If you are a multi-site church, chances are that at least one of your locations is in a facility you do not own. For us, we currently have just over half of our eleven campuses in rented / leased / borrowed spaces: one middle school, two high schools, two prisons, and a historic downtown theater.
There are obvious perks to being in a non-traditional church building: we’ve had guests who told us they came to our church specifically because we didn’t have the trappings of church tradition as they knew it. We’ve had the opportunity to build great relationships with school teachers and building managers and community leaders…relationships we may not have had if we weren’t shoulder-to-shoulder with them on their turf.
But there’s a huge drawback of not being permanent residents of the buildings we’re in: portable facilities can mean poorer standards. For example: I can no longer smell Country Linen Lysol without thinking back years ago to our first non-owned campus. Why? Because we emptied two Costco-sized cans of that stuff every weekend, just to cover up the funky smell of a high school gym. (It’s hard to worship when everything around you smells like feet.)
So when I’m “grading” our campuses on standards, there’s a sense in which I do so with their context in mind. Buildings we own and buildings we don’t should be buildings we take care of. But there’s a difference in assuming responsibility for the building at 6 AM Sunday, and maintaining responsibility 24/7. Here are a few key things that might be different in portable vs. permanent:
This one is obvious. There’s only so much you can control prior to showing up on Sunday. High school parking lots are often going to contain a week’s worth of fast food wrappers and discarded classroom handouts. Restrooms may possess…um…content that hasn’t been flushed since sometime on Friday. Auditoriums may have sticky spills or leftover programs. So plan for these things. Make sure that a part of your set-up team’s role is to do a quick sweep of the property and clean up as much as they can. They likely won’t be able to get it all, but they should aim to leave the place better than they found it.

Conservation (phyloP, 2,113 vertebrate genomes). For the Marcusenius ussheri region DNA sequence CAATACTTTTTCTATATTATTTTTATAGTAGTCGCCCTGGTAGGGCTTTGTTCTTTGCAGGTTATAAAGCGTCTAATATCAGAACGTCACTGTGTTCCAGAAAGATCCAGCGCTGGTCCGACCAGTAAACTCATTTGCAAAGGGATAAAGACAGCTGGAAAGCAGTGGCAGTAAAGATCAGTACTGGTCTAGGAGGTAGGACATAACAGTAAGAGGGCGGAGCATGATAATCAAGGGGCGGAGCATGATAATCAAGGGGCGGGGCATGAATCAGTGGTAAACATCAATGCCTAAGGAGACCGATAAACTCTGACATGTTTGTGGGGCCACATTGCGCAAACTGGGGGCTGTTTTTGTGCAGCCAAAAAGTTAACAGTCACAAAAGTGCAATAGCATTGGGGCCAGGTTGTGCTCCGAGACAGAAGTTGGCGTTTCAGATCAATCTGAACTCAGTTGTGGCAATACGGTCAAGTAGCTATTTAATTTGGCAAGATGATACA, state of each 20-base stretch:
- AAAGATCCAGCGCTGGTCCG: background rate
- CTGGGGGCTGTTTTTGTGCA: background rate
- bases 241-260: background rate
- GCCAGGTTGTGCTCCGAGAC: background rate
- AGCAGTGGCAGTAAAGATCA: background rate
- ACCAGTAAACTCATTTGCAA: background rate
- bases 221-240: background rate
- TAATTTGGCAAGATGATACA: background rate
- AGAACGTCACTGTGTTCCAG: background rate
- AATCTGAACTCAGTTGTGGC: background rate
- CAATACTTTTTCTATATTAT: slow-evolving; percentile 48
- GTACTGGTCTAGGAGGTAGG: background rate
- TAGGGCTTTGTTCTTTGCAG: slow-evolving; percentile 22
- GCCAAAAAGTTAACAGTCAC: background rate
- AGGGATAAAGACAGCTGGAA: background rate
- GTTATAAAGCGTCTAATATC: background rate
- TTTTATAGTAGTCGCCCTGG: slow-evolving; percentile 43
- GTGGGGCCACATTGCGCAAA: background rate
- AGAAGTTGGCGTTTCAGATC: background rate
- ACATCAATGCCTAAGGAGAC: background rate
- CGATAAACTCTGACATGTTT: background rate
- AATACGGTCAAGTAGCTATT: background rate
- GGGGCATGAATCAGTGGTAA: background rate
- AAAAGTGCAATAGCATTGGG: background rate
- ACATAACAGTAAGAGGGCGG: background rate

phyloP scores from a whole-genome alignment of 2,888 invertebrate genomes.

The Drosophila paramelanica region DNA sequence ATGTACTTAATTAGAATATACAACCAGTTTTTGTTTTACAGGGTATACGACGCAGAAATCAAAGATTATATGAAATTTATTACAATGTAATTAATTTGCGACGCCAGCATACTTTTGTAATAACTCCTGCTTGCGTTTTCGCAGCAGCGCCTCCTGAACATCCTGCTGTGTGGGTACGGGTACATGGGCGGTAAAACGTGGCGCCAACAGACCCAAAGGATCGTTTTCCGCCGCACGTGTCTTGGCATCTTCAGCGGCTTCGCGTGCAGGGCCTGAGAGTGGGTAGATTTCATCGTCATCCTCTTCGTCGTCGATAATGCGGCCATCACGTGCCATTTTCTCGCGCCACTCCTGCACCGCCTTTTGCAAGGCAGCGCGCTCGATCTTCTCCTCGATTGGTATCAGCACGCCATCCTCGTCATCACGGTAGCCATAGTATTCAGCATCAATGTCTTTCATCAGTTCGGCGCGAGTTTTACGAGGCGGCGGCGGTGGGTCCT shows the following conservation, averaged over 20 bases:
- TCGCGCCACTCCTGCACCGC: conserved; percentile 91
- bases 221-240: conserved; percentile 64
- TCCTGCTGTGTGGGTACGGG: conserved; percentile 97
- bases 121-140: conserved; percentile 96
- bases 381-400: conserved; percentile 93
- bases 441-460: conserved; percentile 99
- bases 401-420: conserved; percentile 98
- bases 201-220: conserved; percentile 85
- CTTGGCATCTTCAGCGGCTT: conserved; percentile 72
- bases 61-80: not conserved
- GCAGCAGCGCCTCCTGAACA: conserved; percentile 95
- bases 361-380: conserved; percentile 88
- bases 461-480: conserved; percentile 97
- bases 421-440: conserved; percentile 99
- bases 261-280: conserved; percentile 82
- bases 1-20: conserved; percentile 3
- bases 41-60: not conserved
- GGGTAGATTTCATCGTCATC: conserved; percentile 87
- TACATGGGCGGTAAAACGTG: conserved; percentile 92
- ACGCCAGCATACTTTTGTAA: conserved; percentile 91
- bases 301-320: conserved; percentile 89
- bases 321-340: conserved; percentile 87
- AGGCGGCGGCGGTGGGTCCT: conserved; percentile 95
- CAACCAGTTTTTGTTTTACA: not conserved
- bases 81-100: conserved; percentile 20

Whether your portable facility is in a theater, a public school, or even borrowed from another church, you are going to have environmental cues that are at best inconsistent with your message, and at worst a massive distraction from your message. It’s hard to do kids ministry with a raunchy movie poster looming in the background. So you need to get in the habit of asking the “What’s acceptable?” and “What’s fixable?” questions? For us, the raunchy-movie-poster campus wasn’t acceptable, but we knew that removing the posters wasn’t an option. So one of our team members came up with a genius fix…kid-friendly posters that snapped over the existing frames, covering movie previews with ministry plumb lines.
Here’s the thing about portable…ya gotta be portable (you may want to jot that stellar insight down somewhere). Whatever you load in has to be loaded out, and often has to be loaded out on a schedule that’s tighter than you might be comfortable with. Lobby casework may have to be replaced by folding tables. A welcome center may have to give way to a pop up tent. The bookstore may have to forego a few hundred titles in favor of a few. But portable fixtures don’t have to mean poor quality. Invest in good signage and good materials. Keep what you have clean and polished. Don’t let the set up nature of a campus set you up to skimp on quality.
If you’re a multi-site leader, what are some differences you allow for at your mobile sites?